Some of you might have just gotten engaged over the holidays, while some of you are fully immersed in the planning process of your upcoming wedding. Others are looking to get married at some point and are looking for a place to start visualizing what that might look like. While this is quickly changing, for a long time, queer couples have had to rely on their own imaginations, as traditional weddings do not reflect their own values and needs, and traditional wedding shows and vendors have often left them completely out of marketing materials.
An Industry Issue
Even though this is changing, thin, white, economically advantaged, and largely cis-gender norms still prevail even when gay and lesbian couples are represented, and people of color, trans people, people who can’t afford a large wedding, and those who are not considered traditionally pretty are often left out entirely. The norms within the heterosexual wedding industry are changing too, as men are becoming more involved in the planning process. So why is the wedding industry as a whole lagging so far behind, with wedding shows still counting participants in marketing materials to potential vendors as how many brides showed up, and are still holding an ideal that has never really been representative of those in the larger community?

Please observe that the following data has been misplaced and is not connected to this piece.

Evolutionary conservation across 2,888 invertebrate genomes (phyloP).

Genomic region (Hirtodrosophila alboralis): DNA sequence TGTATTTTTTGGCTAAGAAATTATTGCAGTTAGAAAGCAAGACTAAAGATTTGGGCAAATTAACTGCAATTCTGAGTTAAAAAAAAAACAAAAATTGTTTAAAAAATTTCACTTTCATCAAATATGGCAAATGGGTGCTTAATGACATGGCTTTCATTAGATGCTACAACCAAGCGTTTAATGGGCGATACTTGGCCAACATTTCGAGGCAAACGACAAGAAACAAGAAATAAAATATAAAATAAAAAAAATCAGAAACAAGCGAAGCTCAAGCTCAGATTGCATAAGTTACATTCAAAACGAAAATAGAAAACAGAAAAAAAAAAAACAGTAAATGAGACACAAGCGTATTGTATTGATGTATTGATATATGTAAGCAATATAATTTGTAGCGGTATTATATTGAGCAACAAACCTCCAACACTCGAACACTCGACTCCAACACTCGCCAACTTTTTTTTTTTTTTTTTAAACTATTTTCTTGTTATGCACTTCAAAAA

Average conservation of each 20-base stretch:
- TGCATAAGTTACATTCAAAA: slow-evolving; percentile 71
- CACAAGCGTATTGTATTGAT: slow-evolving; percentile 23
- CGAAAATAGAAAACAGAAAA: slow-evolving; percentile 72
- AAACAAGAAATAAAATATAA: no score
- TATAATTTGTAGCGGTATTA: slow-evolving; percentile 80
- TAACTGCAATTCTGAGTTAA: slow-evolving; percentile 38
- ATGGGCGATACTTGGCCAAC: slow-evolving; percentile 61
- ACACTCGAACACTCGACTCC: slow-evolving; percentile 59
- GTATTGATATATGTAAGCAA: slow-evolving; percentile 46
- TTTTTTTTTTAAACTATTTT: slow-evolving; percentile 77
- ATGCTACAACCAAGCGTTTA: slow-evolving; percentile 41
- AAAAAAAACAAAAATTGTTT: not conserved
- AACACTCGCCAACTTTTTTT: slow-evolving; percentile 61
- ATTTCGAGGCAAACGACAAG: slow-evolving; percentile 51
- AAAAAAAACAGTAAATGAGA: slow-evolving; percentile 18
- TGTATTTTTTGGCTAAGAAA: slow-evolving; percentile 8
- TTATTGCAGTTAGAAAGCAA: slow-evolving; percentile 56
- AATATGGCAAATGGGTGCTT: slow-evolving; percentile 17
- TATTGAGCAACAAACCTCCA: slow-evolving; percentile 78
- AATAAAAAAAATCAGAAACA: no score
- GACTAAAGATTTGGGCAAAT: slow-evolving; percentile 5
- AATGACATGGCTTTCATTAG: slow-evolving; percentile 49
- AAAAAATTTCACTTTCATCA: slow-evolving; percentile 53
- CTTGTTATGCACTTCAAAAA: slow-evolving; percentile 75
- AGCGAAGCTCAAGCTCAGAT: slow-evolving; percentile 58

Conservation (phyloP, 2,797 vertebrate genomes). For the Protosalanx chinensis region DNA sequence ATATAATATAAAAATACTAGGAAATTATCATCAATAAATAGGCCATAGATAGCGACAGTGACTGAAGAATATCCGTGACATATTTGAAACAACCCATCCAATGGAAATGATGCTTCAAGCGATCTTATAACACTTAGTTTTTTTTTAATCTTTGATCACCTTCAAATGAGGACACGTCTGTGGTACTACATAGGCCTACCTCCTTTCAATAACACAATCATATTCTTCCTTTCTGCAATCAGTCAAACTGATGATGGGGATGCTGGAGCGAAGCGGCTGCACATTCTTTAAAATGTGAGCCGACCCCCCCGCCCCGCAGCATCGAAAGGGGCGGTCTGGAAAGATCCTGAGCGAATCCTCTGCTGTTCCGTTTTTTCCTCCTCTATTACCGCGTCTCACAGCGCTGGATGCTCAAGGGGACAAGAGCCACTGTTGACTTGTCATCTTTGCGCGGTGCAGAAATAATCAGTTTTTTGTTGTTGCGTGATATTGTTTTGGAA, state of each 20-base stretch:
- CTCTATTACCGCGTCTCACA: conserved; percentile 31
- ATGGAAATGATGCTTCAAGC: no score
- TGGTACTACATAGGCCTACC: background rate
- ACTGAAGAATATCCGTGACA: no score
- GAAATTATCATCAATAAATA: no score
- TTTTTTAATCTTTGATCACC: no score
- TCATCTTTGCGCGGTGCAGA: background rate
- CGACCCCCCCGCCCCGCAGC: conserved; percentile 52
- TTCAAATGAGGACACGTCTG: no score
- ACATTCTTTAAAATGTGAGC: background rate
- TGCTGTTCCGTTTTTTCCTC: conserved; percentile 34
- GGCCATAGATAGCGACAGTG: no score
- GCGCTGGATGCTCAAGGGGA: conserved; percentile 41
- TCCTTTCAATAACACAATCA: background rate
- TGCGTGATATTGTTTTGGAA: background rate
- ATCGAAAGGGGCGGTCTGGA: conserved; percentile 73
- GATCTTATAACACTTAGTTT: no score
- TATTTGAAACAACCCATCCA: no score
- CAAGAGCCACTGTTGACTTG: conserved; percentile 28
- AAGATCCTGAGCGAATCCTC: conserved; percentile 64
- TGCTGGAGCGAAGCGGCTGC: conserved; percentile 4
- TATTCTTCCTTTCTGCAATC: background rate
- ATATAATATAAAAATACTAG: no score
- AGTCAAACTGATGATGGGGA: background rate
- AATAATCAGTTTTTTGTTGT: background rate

Wedding shows as a whole largely don’t have a screening process that includes LGBTQ+ inclusion, and as a result, it is not uncommon for queer couples who attend to run into a vendor that makes them uncomfortable and isn’t welcoming. Many of the wedding shows still cling to unconscious bias that includes a higher price tag, while many queer weddings are smaller, use different traditions, and are simply not white/hetero/cis/rich. Even with vendors and companies that do claim that they are welcoming, they are sometimes just interested in what they see as a money-making opportunity, and do nothing to change what many see as a hostile industry. This is called “pinkwashing,” and is what we see when companies have rainbows all over their social media presence in June, but still have discriminatory practices and get rid of all queer representation for the other 11 months of the year.